Redington eyes possible IPO

Redington is mulling over the possibility of a 2005 IPO after Taiwanese distribution giant Synnex picked up a 36% stake in the distribution group for US$24m.

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By  Stuart Wilson Published  November 30, 2004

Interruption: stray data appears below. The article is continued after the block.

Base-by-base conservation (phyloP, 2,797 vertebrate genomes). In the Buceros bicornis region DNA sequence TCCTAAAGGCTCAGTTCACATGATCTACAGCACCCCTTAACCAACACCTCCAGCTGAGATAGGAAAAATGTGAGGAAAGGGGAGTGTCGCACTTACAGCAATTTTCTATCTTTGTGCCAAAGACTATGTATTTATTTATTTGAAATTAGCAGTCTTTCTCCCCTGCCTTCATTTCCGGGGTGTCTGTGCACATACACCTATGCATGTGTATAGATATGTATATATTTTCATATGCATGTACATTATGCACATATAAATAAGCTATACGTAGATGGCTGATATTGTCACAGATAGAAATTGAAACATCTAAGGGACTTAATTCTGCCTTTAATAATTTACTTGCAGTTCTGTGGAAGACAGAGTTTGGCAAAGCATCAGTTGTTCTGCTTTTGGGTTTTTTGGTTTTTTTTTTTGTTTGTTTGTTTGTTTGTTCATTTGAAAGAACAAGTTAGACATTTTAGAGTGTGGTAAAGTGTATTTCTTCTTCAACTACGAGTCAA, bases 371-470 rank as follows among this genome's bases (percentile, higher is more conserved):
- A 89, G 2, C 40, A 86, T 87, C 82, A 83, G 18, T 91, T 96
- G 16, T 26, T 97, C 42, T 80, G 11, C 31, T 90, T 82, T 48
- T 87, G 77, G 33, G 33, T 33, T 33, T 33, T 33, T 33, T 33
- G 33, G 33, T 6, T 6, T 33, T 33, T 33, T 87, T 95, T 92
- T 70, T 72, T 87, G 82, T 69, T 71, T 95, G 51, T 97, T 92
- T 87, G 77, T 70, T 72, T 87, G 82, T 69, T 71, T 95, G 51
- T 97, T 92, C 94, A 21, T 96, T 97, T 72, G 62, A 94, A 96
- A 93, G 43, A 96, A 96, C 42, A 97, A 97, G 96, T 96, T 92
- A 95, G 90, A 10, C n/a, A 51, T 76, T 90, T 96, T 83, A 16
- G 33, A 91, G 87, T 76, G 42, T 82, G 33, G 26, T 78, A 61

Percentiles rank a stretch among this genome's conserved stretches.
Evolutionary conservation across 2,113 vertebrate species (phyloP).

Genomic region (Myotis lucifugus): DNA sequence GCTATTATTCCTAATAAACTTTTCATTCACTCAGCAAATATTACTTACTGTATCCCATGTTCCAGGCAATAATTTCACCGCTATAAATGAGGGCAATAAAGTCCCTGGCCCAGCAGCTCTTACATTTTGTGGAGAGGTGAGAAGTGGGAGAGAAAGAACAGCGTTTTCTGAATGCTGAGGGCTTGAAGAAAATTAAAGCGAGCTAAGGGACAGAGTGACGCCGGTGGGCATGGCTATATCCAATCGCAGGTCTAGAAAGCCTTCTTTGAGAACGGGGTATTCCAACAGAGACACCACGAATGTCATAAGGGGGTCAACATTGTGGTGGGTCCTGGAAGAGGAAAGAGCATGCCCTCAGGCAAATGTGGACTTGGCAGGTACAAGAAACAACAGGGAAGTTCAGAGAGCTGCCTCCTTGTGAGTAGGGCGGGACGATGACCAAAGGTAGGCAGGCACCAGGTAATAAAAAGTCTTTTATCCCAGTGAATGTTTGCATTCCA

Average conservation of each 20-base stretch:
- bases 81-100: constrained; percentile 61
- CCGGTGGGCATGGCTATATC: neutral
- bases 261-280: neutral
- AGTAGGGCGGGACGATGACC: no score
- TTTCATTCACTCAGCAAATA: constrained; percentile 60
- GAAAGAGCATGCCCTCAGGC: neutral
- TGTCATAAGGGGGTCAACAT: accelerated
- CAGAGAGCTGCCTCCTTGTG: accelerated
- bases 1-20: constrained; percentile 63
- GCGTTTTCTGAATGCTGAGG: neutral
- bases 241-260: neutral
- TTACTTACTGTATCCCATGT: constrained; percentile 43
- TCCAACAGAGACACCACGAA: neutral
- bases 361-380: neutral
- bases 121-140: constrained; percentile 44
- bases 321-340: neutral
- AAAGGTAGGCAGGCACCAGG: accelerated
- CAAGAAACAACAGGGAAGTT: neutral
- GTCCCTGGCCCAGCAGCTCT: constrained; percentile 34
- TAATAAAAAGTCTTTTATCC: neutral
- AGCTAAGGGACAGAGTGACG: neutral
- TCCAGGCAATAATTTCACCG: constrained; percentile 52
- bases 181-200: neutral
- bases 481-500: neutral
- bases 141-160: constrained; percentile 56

Synnex Technology International, Taiwan’s largest IT distributor, has splashed out US$24m to pick up a 36% stake in distributor Redington. The deal marks a significant step in Synnex’s quest to develop its presence in fast-growing markets such as India, the Middle East and Africa. Raj Shankar, director at Redington, gave his views on the deal and its impact on the company’s future plans. “This is a cash deal and strengthens the capital base of Redington giving us a much stronger balance sheet. The current management and business model stays in place but we do see additional value in terms of Synnex’s relationship with many leading global IT vendors,” said Shankar. Redington is also exploring the possibility of floating the company once it has concluded its current financial year ending March 2005. Shankar believes that having Synnex on board as a stakeholder can only strengthen its credentials in the eyes of the investment community. “Sooner or later we would like to take the company public,” says Shankar. “With that in mind it makes abundant sense to bring on board a strategic investor such as Synnex.” Building up a components business is also on Redington’s 2005 agenda. “We have been actively pursuing this space,” confirms Shankar. “Nothing has been consummated yet but there are plans. Redington is one of Intel’s largest distributors in sub-Saharan Africa but we do not yet have a relationship with them in the Middle East. We are looking into getting Intel rights in some Middle East countries next year and also talking to other components vendors.” “Synnex will help Redington build relationships with vendors. If we want to look at opportunities in the motherboard or hard drive market, or even explore building our own brand PCs, the Synnex brand will help us,” adds Shankar. Redington’s MEA presence covers major markets including the UAE, Saudi Arabia, Iran, Egypt, Qatar, Oman and Nigeria. Group sales including India hit US$655m in 2003. The MEA operation contributed US$207m of this total and expects sales growth of close to 50% during 2004. Synnex is itself part of the MiTAC-Synnex Group, an IT conglomerate comprising 40 separate companies, more than 20,000 employees and forecast sales of US$10bn in 2004. While Redington will continue to pursue its planned geographic and portfolio expansion, the company is also considering a fundamental revamp of its distribution infrastructure in the region. “There are some plans under consideration to build up and improvise our supply chain and distribution model but it is a little premature to share them,” explained Shankar. “Right now, some of our warehouses are outsourced facilities and we might want to look at building a more sophisticated and integrated infrastructure,” he added. HP’s proposed plan to build a regional stocking point in Jebel Ali is one factor driving Redington — a major distributor for HP — to assess its existing infrastructure. “At this point in time there is not enough clarity to understand if there will be an overlap,” said Shankar. “Will HP’s logistics hub clash with the logistics service providers (LSPs) there today or will it work at a higher level? Is it going to limit the opportunity for LSPs in the Middle East or will it in fact be used to open up opportunities for HP across the wider International Sales Europe (ISE) territory?”

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